Warning of a “looming unemployment crisis”, Sadiq Khan this week made an appeal for a further extension of the Coronavirus Job Retention Scheme (CJRS), under which more than a million Londoners have been furloughed.
His concern for London jobs is understandable. But it would be wrong to continue the scheme beyond October.
Furloughing made sense initially. The government had to take responsibility for the enormous costs it imposed on businesses and their employees by dramatically banning much normal economic activity.
Maintaining the existing workforce via furloughing would, the argument went, enable businesses to switch back to full production quickly when lockdown ended. If workers had instead been let go in very large numbers, it would have taken months to re-engage sufficient staff to get back to pre-lockdown output levels.
But this vastly expensive scheme — it may end up costing £80bn in total, according to the Office for Budget Responsibility — cannot be sustained indefinitely.
The CJRS was put together hastily. Unsurprisingly, it has imperfections. In retrospect it might have been better to adopt something like the German kurzarbeit scheme. This pays employees to work short hours rather than cutting them off completely from the employer as our model has done so far — although this is now being changed.
The furlough scheme is an extreme case of a wage subsidy programme. There have been many such in the past, and they come with inherent dangers.
One is fraud. There are significant opportunities, as Rishi Sunak knows, for dodgy practices — claiming for ineligible workers, side-payments for “employers” who declare workers furloughed, and having furloughed employees to surreptitiously continue to work. And, of course, the CJRS is backward-looking, subsidising old businesses and existing hires rather than encouraging new ones.
Still, it met the immediate needs of the hour. Now, the CJRS grant is to be tapered, with employers paying an increasing proportion of the costs from the beginning of August, and the whole scheme winding up at the end of October.
These changes are consistent with the timeline for lifting lockdown, which has allowed non-essential retail to reopen this month and many leisure, hospitality and personal services to return from early July.
Khan is right that there will inevitably be job losses. But the CJRS is only delaying the inevitable.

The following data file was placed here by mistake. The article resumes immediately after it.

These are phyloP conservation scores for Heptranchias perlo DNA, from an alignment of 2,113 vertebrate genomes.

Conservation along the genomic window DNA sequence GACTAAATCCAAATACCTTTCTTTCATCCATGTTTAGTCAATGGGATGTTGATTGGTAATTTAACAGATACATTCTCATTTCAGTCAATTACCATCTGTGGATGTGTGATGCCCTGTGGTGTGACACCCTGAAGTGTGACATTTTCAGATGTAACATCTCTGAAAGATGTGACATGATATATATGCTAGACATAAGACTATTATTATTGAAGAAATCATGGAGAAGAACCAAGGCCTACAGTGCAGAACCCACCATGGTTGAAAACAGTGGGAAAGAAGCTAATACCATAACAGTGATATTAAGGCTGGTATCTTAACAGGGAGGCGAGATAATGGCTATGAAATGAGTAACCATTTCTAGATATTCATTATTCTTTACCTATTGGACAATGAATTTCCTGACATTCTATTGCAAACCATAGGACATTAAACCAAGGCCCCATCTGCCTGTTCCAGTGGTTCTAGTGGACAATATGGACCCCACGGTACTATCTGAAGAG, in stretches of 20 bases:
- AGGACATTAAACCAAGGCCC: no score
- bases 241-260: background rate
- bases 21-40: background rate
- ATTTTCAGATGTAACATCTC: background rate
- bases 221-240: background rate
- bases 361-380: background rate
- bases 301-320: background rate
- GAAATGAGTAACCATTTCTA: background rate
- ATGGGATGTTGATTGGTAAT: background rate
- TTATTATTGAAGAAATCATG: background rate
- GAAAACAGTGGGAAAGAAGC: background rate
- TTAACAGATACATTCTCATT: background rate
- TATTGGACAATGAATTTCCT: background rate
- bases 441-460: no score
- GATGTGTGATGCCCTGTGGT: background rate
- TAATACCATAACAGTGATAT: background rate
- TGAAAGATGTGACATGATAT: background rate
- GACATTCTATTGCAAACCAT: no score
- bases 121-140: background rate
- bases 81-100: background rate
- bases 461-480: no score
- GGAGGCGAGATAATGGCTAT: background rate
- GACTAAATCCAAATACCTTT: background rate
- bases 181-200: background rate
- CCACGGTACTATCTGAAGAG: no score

The longer workers remain furloughed, the less likely it is that their jobs will be there to return to, as more and more companies become zombie businesses, with markets lost as demand and supply conditions inexorably shift.
Most obviously, business models which London has been used to — crowded pubs, restaurants, theatres and clubs — don’t work with social distancing. This is will likely continue, whether formally or informally, for a long time, so the sooner businesses and industries adapt, the quicker the recovery.
Employment patterns can never be frozen by the government’s magic wand. Extended attempts to do so inhibit necessary creative destruction and movement of workers from job to job.
In any six-month period pre-lockdown, we would have expected perhaps 200,000 London jobs to disappear — an inevitable consequence of economic dynamism. But normally at least that number would have been created.
The key to London’s future employment must be job creation rather than trying to hold on to jobs which have gone.
Yet since Sadiq Khan was elected in 2016, we have seen the introduction of the low emissions zone, increased congestion charges, the Uber ban and advocacy of rent controls. In recent weeks, insufficient capacity on Tubes and trains has made the already difficult lives of key workers more dangerous and frustrating.
Rather than pushing for extension of the furlough scheme, which has now done as much as can reasonably be expected, the mayor should do all he can to open London for business again — finding as many ways as possible to slash unnecessary regulation and encourage repurposing and entrepreneurship in our capital.
Main image credit: Getty